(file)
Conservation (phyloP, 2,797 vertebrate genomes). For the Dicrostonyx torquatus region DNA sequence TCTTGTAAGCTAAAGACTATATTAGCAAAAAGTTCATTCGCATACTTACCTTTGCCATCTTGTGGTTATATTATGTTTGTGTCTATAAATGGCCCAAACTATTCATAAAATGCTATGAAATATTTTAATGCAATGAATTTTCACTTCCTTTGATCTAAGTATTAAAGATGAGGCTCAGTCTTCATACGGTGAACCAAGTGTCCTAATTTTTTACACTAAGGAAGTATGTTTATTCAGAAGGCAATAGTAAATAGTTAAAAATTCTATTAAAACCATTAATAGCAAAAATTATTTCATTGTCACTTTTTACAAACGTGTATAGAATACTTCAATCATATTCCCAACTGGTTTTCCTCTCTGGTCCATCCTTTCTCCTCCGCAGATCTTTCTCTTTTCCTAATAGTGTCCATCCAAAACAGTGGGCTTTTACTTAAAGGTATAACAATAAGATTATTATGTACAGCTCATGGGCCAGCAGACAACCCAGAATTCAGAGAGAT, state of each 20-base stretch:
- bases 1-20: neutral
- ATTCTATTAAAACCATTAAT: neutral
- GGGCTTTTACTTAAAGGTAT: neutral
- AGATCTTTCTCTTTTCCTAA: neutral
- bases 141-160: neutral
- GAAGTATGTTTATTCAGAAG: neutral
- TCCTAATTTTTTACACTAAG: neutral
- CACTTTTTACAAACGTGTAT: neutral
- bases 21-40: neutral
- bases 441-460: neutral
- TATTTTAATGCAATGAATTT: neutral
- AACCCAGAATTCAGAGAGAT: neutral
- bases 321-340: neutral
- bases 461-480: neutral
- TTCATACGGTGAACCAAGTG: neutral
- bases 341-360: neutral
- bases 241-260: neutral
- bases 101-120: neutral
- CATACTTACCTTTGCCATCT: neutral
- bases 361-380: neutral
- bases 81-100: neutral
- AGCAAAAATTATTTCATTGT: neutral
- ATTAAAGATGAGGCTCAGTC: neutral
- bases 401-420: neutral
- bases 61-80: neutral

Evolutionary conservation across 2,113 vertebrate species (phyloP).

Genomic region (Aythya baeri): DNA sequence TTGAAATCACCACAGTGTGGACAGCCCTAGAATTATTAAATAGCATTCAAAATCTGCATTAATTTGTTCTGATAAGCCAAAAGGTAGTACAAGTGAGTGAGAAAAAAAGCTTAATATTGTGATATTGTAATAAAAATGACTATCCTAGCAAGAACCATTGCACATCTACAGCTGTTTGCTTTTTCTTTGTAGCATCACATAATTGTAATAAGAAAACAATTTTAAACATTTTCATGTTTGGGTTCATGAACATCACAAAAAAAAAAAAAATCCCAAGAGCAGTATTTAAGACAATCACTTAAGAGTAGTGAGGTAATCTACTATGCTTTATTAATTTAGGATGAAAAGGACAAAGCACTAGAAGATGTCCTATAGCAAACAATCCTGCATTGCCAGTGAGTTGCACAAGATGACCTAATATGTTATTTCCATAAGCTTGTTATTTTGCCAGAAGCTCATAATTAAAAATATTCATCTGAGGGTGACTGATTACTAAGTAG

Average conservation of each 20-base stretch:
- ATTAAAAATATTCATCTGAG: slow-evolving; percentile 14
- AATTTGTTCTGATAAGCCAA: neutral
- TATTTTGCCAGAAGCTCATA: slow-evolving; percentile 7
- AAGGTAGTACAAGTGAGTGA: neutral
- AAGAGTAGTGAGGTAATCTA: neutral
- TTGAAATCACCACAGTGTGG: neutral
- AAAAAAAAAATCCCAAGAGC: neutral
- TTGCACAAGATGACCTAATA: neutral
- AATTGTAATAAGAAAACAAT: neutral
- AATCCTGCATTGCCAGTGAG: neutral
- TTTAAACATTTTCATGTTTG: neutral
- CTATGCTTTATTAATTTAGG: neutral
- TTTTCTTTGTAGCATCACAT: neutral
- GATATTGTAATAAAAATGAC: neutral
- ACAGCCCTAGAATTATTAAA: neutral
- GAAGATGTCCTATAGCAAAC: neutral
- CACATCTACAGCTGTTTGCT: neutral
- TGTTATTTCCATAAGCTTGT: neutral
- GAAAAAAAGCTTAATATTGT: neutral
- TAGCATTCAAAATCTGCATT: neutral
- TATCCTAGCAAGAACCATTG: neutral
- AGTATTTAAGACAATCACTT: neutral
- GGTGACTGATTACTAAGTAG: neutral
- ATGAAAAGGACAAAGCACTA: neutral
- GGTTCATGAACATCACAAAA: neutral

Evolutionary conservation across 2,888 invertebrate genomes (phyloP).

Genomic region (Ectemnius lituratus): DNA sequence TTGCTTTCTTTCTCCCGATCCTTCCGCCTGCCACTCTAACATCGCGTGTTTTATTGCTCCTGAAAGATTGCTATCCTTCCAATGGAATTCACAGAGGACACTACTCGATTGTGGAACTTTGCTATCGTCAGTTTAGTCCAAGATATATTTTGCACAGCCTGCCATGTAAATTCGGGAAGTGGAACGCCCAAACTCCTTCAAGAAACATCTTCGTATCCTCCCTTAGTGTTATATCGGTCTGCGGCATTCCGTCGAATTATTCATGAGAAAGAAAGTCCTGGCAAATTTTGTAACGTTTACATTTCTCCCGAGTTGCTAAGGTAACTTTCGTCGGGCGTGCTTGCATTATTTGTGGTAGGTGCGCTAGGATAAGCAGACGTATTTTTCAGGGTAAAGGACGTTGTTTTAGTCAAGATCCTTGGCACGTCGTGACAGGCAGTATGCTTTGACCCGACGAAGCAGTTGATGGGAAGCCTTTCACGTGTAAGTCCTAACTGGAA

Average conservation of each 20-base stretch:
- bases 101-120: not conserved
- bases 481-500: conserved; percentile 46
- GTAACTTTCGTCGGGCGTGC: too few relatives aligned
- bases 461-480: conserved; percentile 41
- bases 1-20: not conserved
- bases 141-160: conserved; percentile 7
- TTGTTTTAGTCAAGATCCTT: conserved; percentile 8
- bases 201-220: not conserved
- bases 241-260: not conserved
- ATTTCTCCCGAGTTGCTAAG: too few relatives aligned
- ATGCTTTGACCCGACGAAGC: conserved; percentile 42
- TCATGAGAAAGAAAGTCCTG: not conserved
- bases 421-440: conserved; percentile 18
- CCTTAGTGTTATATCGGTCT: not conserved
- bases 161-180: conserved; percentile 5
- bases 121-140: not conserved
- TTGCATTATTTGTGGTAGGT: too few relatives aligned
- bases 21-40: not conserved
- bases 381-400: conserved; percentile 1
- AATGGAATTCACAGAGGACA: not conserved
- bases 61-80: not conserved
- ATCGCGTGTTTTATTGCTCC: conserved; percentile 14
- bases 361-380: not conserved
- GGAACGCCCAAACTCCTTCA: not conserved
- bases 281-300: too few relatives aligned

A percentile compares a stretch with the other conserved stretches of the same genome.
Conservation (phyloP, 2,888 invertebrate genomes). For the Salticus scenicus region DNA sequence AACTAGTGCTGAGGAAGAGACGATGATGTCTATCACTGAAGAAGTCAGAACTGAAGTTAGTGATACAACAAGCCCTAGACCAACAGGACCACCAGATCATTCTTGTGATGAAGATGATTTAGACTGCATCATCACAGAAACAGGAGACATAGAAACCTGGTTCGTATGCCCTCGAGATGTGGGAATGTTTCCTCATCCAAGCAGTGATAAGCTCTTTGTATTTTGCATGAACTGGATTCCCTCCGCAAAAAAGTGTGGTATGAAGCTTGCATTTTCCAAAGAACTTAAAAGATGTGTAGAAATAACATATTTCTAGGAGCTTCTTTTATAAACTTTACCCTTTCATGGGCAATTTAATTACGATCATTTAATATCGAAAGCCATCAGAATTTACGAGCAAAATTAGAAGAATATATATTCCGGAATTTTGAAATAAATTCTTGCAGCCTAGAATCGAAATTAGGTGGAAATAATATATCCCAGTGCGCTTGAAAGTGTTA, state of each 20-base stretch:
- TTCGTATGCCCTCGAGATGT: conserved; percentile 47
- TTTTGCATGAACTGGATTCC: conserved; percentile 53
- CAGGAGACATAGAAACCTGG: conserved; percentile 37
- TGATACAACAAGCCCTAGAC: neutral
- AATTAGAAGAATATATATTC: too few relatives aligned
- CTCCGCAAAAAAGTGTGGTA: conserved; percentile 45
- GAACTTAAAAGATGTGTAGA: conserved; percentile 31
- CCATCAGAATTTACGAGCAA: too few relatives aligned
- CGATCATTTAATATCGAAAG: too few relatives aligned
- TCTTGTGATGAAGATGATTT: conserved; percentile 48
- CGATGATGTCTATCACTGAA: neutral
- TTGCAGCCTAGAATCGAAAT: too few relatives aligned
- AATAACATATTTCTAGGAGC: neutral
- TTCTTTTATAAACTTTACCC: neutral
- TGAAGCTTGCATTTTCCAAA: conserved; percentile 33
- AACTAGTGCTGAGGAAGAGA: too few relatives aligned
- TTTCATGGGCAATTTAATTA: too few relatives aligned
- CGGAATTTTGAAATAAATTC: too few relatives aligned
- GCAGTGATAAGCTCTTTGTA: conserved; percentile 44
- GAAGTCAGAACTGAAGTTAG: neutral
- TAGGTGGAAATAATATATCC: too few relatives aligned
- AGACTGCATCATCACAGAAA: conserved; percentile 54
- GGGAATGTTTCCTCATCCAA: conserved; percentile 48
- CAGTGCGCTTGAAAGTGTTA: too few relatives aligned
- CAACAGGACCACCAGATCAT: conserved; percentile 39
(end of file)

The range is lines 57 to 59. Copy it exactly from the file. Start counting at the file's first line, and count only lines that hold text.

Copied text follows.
Average conservation of each 20-base stretch:
- bases 101-120: not conserved
- bases 481-500: conserved; percentile 46